(The Grammarphobia Blog is featuring five daily quizzes this week to mark the publication of Origins of the Specious: Myths and Misconceptions of the English Language. This quiz is about “ain’t,” “nucular,” and other bad boys of English.
(1) Was “ain’t” ever legit?
(2) Are African-Americans responsible for the mispronunciation of “ask” as AX?
(3) Was George W. Bush the first president to mangle “nuclear”?
(4) Can “literally” be used with figurative expressions?
(5) Is there a case to be made for the use of “like” to quote or paraphrase people? Example: “She’s like, ‘Get off my case, puh-leeze!’ ”
(1) Although “ain’t” is now a symbol of the illiterati, it was routinely used by the upper classes as well as the lower, educated and otherwise, in the 17th, 18th, and 19th centuries. At first, the word was a legitimate contraction of “am not” and “are not.” But it fell into disrepute when people began using it for “is not,” “has not,” and “have not.”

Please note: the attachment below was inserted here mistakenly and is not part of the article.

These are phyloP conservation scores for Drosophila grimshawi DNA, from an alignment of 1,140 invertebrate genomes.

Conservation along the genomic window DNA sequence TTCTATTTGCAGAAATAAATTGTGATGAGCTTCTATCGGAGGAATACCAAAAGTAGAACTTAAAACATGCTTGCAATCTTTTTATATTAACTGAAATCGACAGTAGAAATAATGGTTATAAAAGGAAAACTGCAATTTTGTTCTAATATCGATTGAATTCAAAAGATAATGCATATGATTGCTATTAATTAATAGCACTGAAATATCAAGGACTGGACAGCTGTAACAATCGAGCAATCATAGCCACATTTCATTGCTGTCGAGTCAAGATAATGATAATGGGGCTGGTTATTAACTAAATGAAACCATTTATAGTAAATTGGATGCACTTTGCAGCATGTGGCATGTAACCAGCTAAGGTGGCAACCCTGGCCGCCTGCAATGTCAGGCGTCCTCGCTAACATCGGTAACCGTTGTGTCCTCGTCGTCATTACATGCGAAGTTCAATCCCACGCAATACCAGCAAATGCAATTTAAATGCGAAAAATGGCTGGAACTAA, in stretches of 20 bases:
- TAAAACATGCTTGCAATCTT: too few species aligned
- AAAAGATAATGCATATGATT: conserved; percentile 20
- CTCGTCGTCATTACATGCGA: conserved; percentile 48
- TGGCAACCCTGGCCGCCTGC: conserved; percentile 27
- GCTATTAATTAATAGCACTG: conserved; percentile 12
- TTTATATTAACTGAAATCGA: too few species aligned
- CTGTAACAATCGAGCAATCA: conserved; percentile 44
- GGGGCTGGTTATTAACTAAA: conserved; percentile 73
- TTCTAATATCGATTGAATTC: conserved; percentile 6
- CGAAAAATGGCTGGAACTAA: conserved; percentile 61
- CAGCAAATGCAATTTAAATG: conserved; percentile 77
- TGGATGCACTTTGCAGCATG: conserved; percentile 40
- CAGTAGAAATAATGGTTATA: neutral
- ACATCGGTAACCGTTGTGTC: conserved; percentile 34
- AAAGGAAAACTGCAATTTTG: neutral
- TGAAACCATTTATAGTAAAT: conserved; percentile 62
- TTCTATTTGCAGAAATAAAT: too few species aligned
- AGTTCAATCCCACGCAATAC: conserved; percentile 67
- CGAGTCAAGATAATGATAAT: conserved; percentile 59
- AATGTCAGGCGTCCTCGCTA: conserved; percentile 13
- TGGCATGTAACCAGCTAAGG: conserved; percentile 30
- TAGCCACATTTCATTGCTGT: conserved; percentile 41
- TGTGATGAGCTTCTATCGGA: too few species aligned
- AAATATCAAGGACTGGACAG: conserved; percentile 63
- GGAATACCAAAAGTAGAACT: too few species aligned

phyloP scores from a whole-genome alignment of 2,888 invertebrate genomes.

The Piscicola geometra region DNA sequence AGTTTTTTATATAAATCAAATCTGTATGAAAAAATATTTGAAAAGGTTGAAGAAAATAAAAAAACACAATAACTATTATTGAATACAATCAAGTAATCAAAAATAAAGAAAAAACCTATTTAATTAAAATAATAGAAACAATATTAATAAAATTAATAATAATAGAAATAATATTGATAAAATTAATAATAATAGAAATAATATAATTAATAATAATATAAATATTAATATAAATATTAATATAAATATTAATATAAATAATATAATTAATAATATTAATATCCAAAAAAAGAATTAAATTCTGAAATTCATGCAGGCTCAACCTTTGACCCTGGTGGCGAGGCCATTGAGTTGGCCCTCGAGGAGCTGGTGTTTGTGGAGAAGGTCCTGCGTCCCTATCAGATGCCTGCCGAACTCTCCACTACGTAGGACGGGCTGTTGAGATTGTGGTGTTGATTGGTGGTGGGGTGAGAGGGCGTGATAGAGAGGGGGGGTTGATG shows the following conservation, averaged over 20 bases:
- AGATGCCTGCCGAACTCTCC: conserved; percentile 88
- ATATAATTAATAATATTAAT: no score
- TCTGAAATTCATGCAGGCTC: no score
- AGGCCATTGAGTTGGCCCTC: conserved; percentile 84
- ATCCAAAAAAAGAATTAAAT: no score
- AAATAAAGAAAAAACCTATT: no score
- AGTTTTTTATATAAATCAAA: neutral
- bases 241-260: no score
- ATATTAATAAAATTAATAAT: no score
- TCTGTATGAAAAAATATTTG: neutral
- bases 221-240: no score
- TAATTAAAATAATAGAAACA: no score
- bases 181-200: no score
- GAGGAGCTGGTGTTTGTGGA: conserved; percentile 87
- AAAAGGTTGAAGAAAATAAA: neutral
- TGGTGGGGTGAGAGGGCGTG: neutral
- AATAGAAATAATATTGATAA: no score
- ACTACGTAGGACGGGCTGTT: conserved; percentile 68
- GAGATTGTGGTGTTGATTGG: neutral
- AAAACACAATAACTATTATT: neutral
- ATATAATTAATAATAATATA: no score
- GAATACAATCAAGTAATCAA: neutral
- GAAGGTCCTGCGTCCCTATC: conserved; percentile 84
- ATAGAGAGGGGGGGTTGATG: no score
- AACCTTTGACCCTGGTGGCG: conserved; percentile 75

(2) The AX pronunciation is also heard among whites – and on both sides of the Atlantic. In fact, the word “ask” was spelled – and pronounced – “axe” when it first appeared in print in the 14th century. It wasn’t until the 17th century that “ask” replaced “axe,” but the old pronunciation hasn’t quite died out.
(3) Bush’s partners in crime include Dwight D. Eisenhower, Gerald Ford, Jimmy Carter, and Bill Clinton. A veritable “nucular” explosion!
(4) In standard English, “literally” means “to the letter” or “word for word.” And that’s what it meant when the word first showed up in English in the 16th century. But many well-known writers, including Thoreau, Dickens, Twain, and Thackeray have used the word to underscore figurative expressions.
(5) Linguists like this usage and call it the “quotative like.” Sticklers may grumble, but dictionaries now include it as informal speech.
For more on these and other myths or misconceptions about English, check out Origins of the Specious at your local bookstore, Amazon.com, or Barnes&Noble.com.